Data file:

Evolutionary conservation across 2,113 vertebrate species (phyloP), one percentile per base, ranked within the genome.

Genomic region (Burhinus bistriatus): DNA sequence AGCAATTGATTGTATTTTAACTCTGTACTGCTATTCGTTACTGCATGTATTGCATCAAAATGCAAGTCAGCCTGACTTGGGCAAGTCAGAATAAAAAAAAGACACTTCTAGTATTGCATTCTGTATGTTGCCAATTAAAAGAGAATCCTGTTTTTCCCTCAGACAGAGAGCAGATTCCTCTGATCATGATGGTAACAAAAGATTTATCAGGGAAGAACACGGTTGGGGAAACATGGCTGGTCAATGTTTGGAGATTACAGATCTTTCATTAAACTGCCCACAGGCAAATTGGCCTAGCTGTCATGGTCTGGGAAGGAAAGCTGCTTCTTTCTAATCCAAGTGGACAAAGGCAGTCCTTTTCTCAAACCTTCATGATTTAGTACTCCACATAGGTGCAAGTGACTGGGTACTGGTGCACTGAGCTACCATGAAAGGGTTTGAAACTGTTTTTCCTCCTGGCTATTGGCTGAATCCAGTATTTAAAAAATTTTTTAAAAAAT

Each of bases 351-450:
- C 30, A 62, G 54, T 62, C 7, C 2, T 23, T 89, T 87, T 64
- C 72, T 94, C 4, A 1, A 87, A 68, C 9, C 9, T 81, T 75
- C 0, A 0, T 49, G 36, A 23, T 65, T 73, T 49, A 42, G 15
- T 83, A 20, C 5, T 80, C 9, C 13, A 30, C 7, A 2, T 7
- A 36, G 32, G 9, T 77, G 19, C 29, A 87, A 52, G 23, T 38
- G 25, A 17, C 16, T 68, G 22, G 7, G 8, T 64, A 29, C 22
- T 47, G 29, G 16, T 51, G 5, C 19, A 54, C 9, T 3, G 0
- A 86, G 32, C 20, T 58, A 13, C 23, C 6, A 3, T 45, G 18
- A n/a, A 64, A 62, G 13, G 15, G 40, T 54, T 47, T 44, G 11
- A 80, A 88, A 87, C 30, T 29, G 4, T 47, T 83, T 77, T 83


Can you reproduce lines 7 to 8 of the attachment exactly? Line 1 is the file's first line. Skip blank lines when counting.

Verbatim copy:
- T 83, A 20, C 5, T 80, C 9, C 13, A 30, C 7, A 2, T 7
- A 36, G 32, G 9, T 77, G 19, C 29, A 87, A 52, G 23, T 38